Remove all jewellery and clothing covering the burned area.
What if I can’t treat my burn immediately?
Immediate treatment is recommended to reduce tissue damage and help reduce pain. But there is a lot of controversy about how long after the injury treatment can retain effectiveness.
Recently, studies have shown that even if treatment is delayed for between 1 or 3 hours, running the burn under cool running water is still beneficial, improving wound re-epithelialisation and decreasing the amount of scar tissue.
Should I use hydrogels such as BurnShield, Burnfree and Water-Jel?
In fact, 37% of UK fire departments use water gels instead of cool running water. However, 76% use them in addition to cool running water. There have been limited studies with hydrogels, however studies have indicated that these gels may not offer additional healing benefits.
The problem with such gels are threefold:
- They must be applied for an hour
- Risks of hypothermia are increased in large burns
- Viscous liquid from the gel can interfere with the burn.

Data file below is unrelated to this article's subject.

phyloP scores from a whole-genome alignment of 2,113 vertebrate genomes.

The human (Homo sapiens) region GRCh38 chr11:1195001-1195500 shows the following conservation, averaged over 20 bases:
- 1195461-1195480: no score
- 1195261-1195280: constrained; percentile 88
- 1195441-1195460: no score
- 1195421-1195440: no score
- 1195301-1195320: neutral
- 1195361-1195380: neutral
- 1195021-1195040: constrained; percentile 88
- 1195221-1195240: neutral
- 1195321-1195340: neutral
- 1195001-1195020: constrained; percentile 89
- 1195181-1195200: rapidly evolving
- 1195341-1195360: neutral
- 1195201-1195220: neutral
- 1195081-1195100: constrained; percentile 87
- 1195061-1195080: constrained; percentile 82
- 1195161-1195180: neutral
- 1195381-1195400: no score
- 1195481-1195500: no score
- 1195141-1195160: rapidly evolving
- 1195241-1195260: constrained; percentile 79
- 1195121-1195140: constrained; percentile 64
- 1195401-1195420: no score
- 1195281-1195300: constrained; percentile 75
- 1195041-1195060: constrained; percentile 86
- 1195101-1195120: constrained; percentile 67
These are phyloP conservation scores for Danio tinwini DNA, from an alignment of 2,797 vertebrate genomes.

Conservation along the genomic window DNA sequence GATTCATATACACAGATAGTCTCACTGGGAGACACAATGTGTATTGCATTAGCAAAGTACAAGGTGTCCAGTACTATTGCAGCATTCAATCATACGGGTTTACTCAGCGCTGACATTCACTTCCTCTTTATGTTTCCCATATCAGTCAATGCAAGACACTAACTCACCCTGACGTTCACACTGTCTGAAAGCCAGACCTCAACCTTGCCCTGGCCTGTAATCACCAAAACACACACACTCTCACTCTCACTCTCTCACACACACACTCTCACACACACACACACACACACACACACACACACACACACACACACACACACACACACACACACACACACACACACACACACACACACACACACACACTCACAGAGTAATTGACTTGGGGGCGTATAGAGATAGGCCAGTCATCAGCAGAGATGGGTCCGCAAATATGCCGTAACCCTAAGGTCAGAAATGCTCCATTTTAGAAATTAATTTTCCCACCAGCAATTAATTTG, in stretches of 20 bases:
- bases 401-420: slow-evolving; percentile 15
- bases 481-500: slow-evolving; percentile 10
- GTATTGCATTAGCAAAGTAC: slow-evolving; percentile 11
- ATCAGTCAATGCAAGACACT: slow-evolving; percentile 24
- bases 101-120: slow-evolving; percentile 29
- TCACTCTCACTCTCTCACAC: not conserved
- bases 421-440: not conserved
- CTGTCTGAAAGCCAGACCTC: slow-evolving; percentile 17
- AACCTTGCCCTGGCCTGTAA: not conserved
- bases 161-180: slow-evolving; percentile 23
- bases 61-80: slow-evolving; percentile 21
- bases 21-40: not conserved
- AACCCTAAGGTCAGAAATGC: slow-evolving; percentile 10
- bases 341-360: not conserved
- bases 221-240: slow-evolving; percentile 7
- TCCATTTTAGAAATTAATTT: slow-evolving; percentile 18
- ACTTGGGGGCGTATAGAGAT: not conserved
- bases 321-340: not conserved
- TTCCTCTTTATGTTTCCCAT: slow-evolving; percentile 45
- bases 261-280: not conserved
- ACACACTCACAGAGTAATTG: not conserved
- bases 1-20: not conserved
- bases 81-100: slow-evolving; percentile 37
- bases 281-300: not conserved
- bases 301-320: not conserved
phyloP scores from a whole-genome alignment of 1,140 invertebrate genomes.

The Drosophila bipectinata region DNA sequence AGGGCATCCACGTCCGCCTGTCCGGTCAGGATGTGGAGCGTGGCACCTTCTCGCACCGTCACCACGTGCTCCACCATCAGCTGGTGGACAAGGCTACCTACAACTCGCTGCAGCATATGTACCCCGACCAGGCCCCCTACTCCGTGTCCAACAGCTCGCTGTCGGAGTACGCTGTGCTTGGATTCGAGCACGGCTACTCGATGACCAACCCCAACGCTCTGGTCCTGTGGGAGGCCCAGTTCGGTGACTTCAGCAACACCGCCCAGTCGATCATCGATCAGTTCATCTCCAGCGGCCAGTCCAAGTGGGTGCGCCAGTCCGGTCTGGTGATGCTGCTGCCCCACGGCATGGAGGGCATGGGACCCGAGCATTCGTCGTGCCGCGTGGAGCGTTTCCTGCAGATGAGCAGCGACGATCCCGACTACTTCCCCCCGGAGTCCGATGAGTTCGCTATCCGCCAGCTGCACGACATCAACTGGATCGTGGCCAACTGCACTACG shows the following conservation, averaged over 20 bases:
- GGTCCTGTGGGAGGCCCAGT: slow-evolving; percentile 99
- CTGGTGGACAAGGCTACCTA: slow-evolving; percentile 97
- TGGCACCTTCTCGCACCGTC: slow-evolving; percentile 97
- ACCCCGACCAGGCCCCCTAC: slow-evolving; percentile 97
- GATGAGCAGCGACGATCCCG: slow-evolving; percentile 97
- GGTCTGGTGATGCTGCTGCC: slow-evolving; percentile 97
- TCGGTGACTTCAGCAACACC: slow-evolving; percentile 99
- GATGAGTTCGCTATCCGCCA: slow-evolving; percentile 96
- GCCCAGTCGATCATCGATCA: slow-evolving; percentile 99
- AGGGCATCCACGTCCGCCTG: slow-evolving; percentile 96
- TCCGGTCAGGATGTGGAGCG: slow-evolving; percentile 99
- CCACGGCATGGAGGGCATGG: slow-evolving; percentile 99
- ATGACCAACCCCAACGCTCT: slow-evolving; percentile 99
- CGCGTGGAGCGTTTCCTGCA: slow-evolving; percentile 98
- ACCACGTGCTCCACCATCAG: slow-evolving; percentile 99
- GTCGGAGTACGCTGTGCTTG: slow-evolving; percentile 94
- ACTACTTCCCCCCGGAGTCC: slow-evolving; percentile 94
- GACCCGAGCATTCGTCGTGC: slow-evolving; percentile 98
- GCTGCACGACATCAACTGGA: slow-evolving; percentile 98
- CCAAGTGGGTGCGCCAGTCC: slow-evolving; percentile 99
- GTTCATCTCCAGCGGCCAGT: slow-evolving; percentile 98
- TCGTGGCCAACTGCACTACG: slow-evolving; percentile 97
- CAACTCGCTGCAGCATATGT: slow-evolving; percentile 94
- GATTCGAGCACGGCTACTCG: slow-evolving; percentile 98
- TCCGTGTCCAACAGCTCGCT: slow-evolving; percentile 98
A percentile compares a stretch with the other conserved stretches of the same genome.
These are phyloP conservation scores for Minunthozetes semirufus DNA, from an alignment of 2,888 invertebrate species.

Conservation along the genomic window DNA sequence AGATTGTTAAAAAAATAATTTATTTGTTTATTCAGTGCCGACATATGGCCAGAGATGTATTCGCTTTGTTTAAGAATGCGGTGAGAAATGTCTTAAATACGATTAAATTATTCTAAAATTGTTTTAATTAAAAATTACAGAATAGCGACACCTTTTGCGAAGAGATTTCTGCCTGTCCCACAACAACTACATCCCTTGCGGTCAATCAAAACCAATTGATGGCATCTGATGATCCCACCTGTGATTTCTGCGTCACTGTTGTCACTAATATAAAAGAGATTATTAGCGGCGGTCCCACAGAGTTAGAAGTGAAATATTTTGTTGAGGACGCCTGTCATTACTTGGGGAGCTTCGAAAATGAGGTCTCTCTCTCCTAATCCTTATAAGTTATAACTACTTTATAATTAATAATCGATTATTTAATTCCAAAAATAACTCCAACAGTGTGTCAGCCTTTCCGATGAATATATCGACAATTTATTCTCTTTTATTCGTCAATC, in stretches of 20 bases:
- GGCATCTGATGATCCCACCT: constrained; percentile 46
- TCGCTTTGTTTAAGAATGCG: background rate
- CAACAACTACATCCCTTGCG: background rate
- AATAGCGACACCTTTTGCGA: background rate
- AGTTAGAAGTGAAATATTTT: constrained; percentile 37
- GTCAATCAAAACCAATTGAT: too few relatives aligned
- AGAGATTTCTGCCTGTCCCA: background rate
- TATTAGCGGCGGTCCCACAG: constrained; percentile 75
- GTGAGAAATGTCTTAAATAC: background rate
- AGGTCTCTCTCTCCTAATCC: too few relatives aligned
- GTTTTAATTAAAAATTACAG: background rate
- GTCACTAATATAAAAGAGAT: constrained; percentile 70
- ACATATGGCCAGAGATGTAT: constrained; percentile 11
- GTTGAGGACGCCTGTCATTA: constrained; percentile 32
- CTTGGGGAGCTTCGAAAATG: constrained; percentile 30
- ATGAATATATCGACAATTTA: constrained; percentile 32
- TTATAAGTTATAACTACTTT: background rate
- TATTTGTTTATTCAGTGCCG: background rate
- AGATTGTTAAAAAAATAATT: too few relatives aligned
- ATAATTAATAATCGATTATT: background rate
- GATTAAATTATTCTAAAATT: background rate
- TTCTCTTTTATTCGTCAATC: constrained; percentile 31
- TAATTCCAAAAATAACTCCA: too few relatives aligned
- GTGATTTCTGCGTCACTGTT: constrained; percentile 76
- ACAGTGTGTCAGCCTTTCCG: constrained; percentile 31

They may be useful in areas or situations where it is not possible to treat the burn under cool running water.
Is using Aloe vera effective?
Whilst studies have yet to confirm whether Aloe vera could be effective in treating superficial burns and providing pain relief, it has been shown to have no beneficial effect on deeper burns. Therefore, it is not recommended as a treatment.
Therefore, to recap, the advice is:
Cool running water over the affected area for a full 20 minutes. The running water should be tap temperature i.e. between 2 and 15 degrees Celsius. 12 degrees is optimal. The treatment should be conducted as quickly as possible (ideally within 10 minutes).
After first aid
Having taken the recommended precautions, you’ll need to decide whether to go to hospital and receive further treatment.